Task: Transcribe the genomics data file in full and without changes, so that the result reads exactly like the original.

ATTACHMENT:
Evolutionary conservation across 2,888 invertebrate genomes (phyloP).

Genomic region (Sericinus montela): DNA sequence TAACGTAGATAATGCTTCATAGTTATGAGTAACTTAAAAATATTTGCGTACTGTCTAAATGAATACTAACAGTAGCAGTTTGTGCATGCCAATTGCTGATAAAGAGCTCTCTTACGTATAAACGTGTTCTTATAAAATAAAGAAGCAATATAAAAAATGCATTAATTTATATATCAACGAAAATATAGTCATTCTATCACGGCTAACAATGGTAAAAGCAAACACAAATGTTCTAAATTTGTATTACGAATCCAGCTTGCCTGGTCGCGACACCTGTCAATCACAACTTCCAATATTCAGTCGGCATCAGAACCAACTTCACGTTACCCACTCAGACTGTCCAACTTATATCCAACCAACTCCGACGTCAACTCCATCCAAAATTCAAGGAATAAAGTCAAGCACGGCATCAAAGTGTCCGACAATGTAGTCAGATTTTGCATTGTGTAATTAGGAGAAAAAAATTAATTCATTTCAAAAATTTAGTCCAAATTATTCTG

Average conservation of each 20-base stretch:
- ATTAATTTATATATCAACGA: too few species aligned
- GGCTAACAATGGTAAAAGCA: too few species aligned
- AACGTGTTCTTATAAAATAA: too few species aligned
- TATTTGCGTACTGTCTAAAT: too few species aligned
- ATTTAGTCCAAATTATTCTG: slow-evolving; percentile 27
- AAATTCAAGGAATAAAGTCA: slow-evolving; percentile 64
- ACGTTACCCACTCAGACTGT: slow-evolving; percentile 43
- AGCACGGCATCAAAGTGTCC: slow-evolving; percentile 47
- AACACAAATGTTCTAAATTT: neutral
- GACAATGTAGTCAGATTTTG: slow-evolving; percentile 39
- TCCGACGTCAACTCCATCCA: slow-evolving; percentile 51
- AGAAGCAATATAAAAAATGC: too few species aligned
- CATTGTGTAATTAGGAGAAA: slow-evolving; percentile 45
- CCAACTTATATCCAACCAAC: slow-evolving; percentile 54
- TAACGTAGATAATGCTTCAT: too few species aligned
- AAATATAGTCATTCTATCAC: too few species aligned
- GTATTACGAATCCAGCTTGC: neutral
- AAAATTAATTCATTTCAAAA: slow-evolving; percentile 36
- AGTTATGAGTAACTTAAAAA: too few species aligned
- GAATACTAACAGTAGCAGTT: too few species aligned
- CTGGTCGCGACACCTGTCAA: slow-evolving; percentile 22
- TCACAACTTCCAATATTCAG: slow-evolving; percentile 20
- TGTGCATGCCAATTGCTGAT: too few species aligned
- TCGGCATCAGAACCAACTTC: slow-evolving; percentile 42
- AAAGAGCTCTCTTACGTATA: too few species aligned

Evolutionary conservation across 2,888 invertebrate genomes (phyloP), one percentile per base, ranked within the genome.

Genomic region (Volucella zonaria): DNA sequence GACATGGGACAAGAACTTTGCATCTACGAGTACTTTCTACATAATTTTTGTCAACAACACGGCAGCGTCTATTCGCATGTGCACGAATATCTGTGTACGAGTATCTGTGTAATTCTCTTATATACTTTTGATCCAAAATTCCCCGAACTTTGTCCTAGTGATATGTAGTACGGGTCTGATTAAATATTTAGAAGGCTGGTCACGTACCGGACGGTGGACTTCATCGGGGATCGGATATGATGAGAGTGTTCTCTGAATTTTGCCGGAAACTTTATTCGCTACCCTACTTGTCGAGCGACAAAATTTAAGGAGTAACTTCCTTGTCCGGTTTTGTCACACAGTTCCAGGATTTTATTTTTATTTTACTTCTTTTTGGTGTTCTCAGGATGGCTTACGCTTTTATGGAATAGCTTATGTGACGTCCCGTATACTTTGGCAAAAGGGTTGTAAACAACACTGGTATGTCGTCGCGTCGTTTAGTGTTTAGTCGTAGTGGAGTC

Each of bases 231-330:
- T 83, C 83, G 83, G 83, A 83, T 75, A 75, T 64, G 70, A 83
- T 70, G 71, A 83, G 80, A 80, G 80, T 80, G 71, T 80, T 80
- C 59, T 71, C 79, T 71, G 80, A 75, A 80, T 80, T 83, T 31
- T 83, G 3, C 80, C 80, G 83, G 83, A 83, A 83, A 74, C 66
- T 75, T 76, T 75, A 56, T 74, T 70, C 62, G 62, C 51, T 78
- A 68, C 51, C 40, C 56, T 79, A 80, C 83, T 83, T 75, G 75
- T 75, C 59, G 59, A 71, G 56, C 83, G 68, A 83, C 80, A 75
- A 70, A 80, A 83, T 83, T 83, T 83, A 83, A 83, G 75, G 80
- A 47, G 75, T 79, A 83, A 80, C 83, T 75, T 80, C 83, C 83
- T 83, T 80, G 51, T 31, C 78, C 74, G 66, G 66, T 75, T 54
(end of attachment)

Evolutionary conservation across 2,888 invertebrate genomes (phyloP).

Genomic region (Sericinus montela): DNA sequence TAACGTAGATAATGCTTCATAGTTATGAGTAACTTAAAAATATTTGCGTACTGTCTAAATGAATACTAACAGTAGCAGTTTGTGCATGCCAATTGCTGATAAAGAGCTCTCTTACGTATAAACGTGTTCTTATAAAATAAAGAAGCAATATAAAAAATGCATTAATTTATATATCAACGAAAATATAGTCATTCTATCACGGCTAACAATGGTAAAAGCAAACACAAATGTTCTAAATTTGTATTACGAATCCAGCTTGCCTGGTCGCGACACCTGTCAATCACAACTTCCAATATTCAGTCGGCATCAGAACCAACTTCACGTTACCCACTCAGACTGTCCAACTTATATCCAACCAACTCCGACGTCAACTCCATCCAAAATTCAAGGAATAAAGTCAAGCACGGCATCAAAGTGTCCGACAATGTAGTCAGATTTTGCATTGTGTAATTAGGAGAAAAAAATTAATTCATTTCAAAAATTTAGTCCAAATTATTCTG

Average conservation of each 20-base stretch:
- ATTAATTTATATATCAACGA: too few species aligned
- GGCTAACAATGGTAAAAGCA: too few species aligned
- AACGTGTTCTTATAAAATAA: too few species aligned
- TATTTGCGTACTGTCTAAAT: too few species aligned
- ATTTAGTCCAAATTATTCTG: slow-evolving; percentile 27
- AAATTCAAGGAATAAAGTCA: slow-evolving; percentile 64
- ACGTTACCCACTCAGACTGT: slow-evolving; percentile 43
- AGCACGGCATCAAAGTGTCC: slow-evolving; percentile 47
- AACACAAATGTTCTAAATTT: neutral
- GACAATGTAGTCAGATTTTG: slow-evolving; percentile 39
- TCCGACGTCAACTCCATCCA: slow-evolving; percentile 51
- AGAAGCAATATAAAAAATGC: too few species aligned
- CATTGTGTAATTAGGAGAAA: slow-evolving; percentile 45
- CCAACTTATATCCAACCAAC: slow-evolving; percentile 54
- TAACGTAGATAATGCTTCAT: too few species aligned
- AAATATAGTCATTCTATCAC: too few species aligned
- GTATTACGAATCCAGCTTGC: neutral
- AAAATTAATTCATTTCAAAA: slow-evolving; percentile 36
- AGTTATGAGTAACTTAAAAA: too few species aligned
- GAATACTAACAGTAGCAGTT: too few species aligned
- CTGGTCGCGACACCTGTCAA: slow-evolving; percentile 22
- TCACAACTTCCAATATTCAG: slow-evolving; percentile 20
- TGTGCATGCCAATTGCTGAT: too few species aligned
- TCGGCATCAGAACCAACTTC: slow-evolving; percentile 42
- AAAGAGCTCTCTTACGTATA: too few species aligned

Evolutionary conservation across 2,888 invertebrate genomes (phyloP), one percentile per base, ranked within the genome.

Genomic region (Volucella zonaria): DNA sequence GACATGGGACAAGAACTTTGCATCTACGAGTACTTTCTACATAATTTTTGTCAACAACACGGCAGCGTCTATTCGCATGTGCACGAATATCTGTGTACGAGTATCTGTGTAATTCTCTTATATACTTTTGATCCAAAATTCCCCGAACTTTGTCCTAGTGATATGTAGTACGGGTCTGATTAAATATTTAGAAGGCTGGTCACGTACCGGACGGTGGACTTCATCGGGGATCGGATATGATGAGAGTGTTCTCTGAATTTTGCCGGAAACTTTATTCGCTACCCTACTTGTCGAGCGACAAAATTTAAGGAGTAACTTCCTTGTCCGGTTTTGTCACACAGTTCCAGGATTTTATTTTTATTTTACTTCTTTTTGGTGTTCTCAGGATGGCTTACGCTTTTATGGAATAGCTTATGTGACGTCCCGTATACTTTGGCAAAAGGGTTGTAAACAACACTGGTATGTCGTCGCGTCGTTTAGTGTTTAGTCGTAGTGGAGTC

Each of bases 231-330:
- T 83, C 83, G 83, G 83, A 83, T 75, A 75, T 64, G 70, A 83
- T 70, G 71, A 83, G 80, A 80, G 80, T 80, G 71, T 80, T 80
- C 59, T 71, C 79, T 71, G 80, A 75, A 80, T 80, T 83, T 31
- T 83, G 3, C 80, C 80, G 83, G 83, A 83, A 83, A 74, C 66
- T 75, T 76, T 75, A 56, T 74, T 70, C 62, G 62, C 51, T 78
- A 68, C 51, C 40, C 56, T 79, A 80, C 83, T 83, T 75, G 75
- T 75, C 59, G 59, A 71, G 56, C 83, G 68, A 83, C 80, A 75
- A 70, A 80, A 83, T 83, T 83, T 83, A 83, A 83, G 75, G 80
- A 47, G 75, T 79, A 83, A 80, C 83, T 75, T 80, C 83, C 83
- T 83, T 80, G 51, T 31, C 78, C 74, G 66, G 66, T 75, T 54